Yorick’s quick and frantic response to the starling’s plight displays certain key characteristics of sentimental heroism – a desire to help those in distress and a selfless generosity; normally his concern for the bird’s welfare should be commended. However, like many of Yorick’s ‘heroic’ moments in the book, he is all too aware of what he is doing and of the effect he intends it to have. It draws the attention back to him. There is a certain element of self- indulgence connected to sentimentalism, which comes across here; Yorick is almost feeding his ego in his attempt to rescue the bird. The repetition of ‘I can’t get out’ over and over helps convey a sense of how trapped the bird feels and by giving the bird a human voice, Sterne allows his readers to connect with the starling and understand its feeling. The fact that the caged bird is a starling is a very clever pun from Sterne – the German word for star is ‘der Stern’, and many readers viewed Yorick as Sterne’s alter ego. The double layers of wires surrounding the cage make it utterly impenetrable, much like the Bastille itself at the time, and Yorick suddenly realises just what is waiting for him. A caged bird is quite unnatural in a way – birds can be viewed as more ‘free’ because their ability to fly means that the laws of gravity do not tie them down in quite the same way as things that cannot fly.
To remove a bird of its freedom by locking it in a cage is unnatural, but creates a very powerful image of freedom lost. However, the element of self indulgence is particularly strong in these lines; Yorick, though he is thought of as a sentimental character, is better at sentiment through imagination, rather than in reality. (Lecture 14/10/11, Robert Irvine) This is shown when he hears the bird repeating that it ‘can’t get out.’ Since birds do not speak like humans do, it is very probable that Yorick is imagining the bird talking to him. Herein lies a problem – imagination is also a source of pleasure as well as pain, even when it is used to sympathise with others’ pain. If imagination is capable of such pleasing aesthetic tendencies in tandem with sympathy with others, it is consequently hard to distinguish sentiment from emotional self indulgence, which is why it has gained a reputation for being mawkish in recent years.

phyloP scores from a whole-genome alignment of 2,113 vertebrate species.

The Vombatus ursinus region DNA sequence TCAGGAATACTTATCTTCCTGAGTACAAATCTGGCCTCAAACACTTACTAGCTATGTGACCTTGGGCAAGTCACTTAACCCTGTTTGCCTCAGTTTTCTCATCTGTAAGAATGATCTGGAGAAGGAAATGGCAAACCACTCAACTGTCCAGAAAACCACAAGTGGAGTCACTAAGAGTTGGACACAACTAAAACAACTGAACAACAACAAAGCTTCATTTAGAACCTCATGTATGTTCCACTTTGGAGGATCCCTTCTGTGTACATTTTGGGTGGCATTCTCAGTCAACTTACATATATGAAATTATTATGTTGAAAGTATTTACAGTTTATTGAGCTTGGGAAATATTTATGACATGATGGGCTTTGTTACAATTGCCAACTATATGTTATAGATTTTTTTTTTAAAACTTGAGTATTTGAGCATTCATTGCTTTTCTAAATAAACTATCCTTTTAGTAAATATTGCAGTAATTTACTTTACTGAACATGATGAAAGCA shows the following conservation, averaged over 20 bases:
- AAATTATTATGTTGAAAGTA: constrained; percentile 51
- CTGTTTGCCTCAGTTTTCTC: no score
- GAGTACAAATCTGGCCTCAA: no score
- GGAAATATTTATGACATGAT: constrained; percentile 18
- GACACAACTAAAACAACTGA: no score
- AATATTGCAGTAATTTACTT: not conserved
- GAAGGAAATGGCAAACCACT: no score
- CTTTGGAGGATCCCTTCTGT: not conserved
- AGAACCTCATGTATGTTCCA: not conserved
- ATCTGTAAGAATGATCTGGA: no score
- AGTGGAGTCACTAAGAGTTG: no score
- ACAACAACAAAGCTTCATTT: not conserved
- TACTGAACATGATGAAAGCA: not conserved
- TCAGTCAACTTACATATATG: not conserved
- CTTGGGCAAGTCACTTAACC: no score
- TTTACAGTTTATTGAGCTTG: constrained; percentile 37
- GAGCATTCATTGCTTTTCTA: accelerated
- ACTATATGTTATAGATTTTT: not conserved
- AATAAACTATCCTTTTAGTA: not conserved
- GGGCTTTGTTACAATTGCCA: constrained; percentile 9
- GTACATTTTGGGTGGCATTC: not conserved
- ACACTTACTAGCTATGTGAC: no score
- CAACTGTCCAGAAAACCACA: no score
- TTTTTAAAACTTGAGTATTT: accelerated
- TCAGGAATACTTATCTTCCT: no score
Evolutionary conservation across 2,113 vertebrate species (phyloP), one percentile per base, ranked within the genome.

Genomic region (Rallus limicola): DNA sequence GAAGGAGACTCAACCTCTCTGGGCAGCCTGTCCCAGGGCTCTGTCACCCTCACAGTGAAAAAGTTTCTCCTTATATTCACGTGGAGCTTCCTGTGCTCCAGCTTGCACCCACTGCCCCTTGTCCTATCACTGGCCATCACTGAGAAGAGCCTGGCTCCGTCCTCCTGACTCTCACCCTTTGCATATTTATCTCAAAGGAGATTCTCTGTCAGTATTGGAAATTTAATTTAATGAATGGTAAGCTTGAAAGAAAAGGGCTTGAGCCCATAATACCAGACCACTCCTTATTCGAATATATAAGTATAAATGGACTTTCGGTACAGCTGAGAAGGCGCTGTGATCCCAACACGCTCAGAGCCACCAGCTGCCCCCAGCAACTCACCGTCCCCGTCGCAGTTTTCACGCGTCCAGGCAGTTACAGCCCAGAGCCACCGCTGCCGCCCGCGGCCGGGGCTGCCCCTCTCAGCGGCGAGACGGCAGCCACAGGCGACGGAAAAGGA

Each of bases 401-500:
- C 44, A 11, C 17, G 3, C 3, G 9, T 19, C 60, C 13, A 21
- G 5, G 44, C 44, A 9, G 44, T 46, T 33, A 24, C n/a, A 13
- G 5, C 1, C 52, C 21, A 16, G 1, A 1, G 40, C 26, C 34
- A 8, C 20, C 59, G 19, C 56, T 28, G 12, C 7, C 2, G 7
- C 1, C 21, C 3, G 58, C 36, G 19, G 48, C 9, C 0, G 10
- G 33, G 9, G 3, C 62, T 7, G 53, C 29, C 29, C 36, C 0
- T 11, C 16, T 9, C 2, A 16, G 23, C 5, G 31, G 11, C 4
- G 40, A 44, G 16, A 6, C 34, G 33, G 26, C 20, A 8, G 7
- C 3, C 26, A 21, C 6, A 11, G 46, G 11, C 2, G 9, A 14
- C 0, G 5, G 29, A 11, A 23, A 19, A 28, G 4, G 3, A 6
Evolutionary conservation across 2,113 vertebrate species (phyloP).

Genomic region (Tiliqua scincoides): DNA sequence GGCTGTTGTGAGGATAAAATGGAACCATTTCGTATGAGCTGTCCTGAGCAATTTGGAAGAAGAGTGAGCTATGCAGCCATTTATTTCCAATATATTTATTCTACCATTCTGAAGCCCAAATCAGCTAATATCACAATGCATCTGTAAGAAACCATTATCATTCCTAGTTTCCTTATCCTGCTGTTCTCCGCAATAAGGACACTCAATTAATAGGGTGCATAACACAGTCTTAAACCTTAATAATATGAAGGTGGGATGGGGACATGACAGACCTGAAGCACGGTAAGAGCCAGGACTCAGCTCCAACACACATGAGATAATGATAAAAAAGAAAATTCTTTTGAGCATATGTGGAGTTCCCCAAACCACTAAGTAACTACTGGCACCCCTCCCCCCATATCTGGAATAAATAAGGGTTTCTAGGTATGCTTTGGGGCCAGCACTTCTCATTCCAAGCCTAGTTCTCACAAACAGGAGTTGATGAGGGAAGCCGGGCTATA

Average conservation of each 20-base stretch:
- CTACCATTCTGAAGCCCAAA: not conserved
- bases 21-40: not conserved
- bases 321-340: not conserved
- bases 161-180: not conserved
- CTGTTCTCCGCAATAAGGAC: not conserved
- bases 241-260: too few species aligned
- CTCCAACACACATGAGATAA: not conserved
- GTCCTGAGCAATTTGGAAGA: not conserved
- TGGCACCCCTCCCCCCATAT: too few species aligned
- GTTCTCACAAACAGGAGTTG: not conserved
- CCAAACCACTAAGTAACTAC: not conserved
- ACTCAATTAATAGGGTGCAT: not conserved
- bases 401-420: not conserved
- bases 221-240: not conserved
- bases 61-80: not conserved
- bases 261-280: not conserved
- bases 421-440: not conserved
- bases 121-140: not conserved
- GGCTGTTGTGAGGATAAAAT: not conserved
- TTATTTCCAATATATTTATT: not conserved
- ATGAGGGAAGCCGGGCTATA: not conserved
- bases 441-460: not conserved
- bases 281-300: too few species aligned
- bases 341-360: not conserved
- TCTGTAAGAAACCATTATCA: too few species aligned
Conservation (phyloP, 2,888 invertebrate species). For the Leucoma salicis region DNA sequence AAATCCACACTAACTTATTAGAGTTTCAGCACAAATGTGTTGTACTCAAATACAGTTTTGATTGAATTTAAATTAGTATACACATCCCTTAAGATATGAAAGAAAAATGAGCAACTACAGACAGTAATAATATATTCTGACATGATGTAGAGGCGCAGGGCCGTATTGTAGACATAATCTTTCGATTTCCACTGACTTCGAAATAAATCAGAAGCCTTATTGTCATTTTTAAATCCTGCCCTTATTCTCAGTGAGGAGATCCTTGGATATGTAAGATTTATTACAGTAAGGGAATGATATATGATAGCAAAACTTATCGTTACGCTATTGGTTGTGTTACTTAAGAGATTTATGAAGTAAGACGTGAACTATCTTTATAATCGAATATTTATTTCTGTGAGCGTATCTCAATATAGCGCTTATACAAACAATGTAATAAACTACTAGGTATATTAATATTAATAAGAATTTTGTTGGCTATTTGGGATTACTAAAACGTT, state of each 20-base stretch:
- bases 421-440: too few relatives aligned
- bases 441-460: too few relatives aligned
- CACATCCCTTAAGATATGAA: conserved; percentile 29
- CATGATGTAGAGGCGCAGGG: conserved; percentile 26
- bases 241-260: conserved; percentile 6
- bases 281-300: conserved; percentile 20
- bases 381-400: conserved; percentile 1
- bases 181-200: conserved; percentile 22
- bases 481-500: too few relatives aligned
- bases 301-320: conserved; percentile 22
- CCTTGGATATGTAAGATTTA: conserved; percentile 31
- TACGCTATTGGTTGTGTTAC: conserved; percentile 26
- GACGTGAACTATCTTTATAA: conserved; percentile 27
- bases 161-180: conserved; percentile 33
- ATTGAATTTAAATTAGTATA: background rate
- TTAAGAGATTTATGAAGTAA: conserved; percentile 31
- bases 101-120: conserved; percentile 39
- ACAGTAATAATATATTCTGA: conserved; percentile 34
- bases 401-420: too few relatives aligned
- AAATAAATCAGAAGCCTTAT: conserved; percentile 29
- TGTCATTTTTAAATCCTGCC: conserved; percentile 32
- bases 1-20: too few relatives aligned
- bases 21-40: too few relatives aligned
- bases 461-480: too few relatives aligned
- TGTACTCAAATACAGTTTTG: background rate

Yorick is very deeply affected by the bird’s predicament and soon realises that he may be in the same position:
‘I vow, I never had my affections more tenderly awakened; nor do I remember an incident in my life where the dissipated spirits, to which my reason had been a bubble, were so suddenly called home.’ (Sterne, A Sentimental Journey 69)
Being sentimental over such an occurrence would have been seen as a sign of virtue and humanity; that a man could sympathise so strongly with a caged bird was supposed to be a subject for admiration. However, as with several other incidents with Yorick, it is difficult to discern when his genuine emotional affectations end and when he starts overplaying the tears. ‘Bubble’ indicates a childish aspect to his tears, which is fitting as he appears to be acting in a juvenile manner at several points in the novel. The idea of his spirits being scattered and then suddenly put back together again is unusual – scattered things being reunited is usually a cause for celebration, yet his ‘dissipated spirits’ return only when he is in a negative situation. ‘Mechanical as the notes were, yet so true in tune to my nature were they chanted that they overthrew all my systematic reasonings upon the Bastille.’ (Sterne, A Sentimental Journey 69) There is a slight element of musicality in the word choice, befitting to a bird, when he claims the notes are ‘in tune’ to his personality, perhaps indicating that he feels himself to be, if not a musical person, then certainly a sensitive one who responds to music well and sees himself as one with the starling.
Yet ‘mechanical’ and ‘chanted’ make a strong contrast – a good piece of music flows and can be full of emotion, whereas ‘mechanical’ indicates that there is no feeling to it at all and it does not flow properly; putting it as the first word in the sentence means it becomes more emphatic. ‘Chanted’ has connotations of regiment and does not go well together with the music of a songbird. This could be the effect imprisonment can have on a person – creativity is not allowed to thrive and life soon becomes dull and repetitive. The effect this has on Yorick when he finally understands the situation is considerable, as it forces him to completely rethink his situation and, as he himself puts it, returns upstairs ‘unsaying every word I had said going down them.’
Yorick’s reaction to this is odd, as though he has been tricked in some way: ‘Disguise thyself as thou wilt, still slavery! said I – still thou art a bitter draught; and though thousands in all ages have been made to drink of thee, thou art no less bitter on that account.’ (Sterne, A Sentimental Journey 69/70)
The direct address to the Bastille sounds more like a challenge, and makes it seem even more imposing. ‘A bitter draught’ has connotations of some medicine, which criminals over the years have been forced to take. Yorick makes it sound as though the Bastille was deliberately trying to trick him into thinking that he would have a relatively easy captivity, and chooses to ignore, or is perhaps unaware of the fact that it was he who deluded himself into thinking this, just as his sentimentality often allows him to delude himself.
Sterne, Laurence A Sentimental Journey Through France and Italy, 1768 (ed Penguin Classics, 2005)